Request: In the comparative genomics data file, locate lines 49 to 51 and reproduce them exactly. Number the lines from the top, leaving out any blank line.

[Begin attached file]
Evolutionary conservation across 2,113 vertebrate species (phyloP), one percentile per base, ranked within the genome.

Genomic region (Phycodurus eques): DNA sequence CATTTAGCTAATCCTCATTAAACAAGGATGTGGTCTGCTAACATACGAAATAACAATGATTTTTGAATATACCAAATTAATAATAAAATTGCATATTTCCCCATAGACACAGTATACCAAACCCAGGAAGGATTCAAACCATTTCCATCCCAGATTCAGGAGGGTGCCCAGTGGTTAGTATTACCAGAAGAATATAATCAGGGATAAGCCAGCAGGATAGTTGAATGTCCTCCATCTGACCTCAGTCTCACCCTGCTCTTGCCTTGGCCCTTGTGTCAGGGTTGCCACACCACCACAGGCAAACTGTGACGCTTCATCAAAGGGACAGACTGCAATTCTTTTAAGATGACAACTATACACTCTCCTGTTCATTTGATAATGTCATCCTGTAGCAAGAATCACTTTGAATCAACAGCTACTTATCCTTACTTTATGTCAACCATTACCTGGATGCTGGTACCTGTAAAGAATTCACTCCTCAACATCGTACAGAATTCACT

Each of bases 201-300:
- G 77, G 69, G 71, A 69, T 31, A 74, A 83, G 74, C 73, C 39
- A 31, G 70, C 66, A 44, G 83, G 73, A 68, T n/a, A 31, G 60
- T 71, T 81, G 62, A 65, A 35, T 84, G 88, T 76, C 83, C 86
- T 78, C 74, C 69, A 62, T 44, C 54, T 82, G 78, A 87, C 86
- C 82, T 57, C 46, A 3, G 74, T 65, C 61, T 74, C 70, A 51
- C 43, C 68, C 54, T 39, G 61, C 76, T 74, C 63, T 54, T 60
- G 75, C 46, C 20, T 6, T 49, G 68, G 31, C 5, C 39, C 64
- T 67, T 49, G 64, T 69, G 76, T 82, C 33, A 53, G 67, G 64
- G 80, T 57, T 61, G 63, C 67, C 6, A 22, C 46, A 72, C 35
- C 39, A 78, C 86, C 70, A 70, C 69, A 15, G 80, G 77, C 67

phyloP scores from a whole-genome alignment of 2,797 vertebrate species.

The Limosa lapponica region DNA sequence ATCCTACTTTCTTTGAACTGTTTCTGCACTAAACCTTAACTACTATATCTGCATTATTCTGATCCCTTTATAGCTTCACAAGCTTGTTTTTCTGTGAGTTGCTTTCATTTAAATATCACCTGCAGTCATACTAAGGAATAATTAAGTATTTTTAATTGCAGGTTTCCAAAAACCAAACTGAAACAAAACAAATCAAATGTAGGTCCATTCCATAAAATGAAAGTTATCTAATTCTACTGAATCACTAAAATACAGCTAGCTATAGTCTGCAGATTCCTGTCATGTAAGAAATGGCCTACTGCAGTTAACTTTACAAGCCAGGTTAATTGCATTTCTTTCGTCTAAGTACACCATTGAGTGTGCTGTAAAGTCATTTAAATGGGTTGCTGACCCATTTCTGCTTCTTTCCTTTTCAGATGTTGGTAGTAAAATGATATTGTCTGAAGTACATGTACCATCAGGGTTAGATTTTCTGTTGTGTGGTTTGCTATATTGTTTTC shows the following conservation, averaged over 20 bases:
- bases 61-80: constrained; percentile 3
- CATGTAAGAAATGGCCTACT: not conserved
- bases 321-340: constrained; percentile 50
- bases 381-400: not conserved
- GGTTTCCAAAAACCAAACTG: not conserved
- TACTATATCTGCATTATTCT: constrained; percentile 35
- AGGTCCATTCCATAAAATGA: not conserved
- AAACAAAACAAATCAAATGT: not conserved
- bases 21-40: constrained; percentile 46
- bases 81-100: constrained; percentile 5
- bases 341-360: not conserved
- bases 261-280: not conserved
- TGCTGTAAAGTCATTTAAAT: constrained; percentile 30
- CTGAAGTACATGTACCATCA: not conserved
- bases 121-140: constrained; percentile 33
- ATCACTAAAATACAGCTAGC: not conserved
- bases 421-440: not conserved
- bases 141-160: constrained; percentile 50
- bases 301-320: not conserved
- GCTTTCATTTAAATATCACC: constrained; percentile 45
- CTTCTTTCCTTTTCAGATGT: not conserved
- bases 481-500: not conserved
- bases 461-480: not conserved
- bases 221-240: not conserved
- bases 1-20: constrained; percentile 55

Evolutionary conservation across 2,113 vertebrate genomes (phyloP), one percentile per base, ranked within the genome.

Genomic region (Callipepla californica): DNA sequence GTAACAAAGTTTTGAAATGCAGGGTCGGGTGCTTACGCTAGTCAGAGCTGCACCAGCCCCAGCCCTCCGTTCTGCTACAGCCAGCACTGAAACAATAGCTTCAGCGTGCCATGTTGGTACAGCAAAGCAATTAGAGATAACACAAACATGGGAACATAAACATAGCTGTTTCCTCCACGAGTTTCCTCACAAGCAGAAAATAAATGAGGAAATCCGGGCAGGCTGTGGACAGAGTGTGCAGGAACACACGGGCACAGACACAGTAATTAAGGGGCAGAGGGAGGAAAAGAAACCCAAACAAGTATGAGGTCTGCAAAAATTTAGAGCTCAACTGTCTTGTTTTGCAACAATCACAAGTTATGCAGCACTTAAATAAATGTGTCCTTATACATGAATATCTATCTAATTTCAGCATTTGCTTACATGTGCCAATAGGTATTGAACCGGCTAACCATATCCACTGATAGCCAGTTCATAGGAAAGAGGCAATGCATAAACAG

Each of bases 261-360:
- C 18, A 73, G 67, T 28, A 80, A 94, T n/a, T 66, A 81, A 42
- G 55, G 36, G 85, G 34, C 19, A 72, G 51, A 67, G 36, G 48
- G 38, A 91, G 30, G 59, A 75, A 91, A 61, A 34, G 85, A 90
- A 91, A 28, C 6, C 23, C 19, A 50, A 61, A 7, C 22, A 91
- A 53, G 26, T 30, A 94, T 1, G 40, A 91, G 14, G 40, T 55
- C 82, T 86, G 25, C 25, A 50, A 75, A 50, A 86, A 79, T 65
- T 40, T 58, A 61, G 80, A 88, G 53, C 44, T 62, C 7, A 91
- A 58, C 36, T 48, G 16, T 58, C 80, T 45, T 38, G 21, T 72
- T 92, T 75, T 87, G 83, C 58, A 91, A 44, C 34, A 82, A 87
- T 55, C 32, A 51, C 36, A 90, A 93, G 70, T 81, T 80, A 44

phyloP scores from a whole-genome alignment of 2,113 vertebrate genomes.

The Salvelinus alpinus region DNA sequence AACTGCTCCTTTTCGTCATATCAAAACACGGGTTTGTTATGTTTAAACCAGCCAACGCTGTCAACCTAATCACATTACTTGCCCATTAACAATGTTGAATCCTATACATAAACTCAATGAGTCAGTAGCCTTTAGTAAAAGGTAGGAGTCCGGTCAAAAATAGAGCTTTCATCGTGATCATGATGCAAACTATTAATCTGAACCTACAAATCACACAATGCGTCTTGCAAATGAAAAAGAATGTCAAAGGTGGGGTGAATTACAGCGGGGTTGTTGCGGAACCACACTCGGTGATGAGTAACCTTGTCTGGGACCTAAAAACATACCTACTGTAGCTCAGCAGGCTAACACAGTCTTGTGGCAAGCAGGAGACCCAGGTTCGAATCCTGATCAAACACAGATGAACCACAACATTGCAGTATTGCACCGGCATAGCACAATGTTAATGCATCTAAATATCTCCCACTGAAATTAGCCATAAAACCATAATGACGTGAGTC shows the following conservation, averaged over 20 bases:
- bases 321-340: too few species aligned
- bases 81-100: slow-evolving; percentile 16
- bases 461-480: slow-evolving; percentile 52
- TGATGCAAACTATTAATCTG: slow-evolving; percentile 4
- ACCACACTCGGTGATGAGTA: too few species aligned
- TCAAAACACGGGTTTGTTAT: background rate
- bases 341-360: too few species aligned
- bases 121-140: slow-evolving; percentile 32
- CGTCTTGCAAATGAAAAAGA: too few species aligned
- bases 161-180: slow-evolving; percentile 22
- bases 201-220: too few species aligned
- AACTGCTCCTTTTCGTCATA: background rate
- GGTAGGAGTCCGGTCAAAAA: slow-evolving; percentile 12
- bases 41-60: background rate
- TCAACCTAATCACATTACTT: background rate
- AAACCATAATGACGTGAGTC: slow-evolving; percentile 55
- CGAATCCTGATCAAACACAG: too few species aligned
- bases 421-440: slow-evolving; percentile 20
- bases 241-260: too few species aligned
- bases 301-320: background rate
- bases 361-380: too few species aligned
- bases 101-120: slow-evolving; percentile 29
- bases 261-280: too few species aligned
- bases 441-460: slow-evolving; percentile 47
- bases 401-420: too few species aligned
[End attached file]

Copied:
- C 82, T 86, G 25, C 25, A 50, A 75, A 50, A 86, A 79, T 65
- T 40, T 58, A 61, G 80, A 88, G 53, C 44, T 62, C 7, A 91
- A 58, C 36, T 48, G 16, T 58, C 80, T 45, T 38, G 21, T 72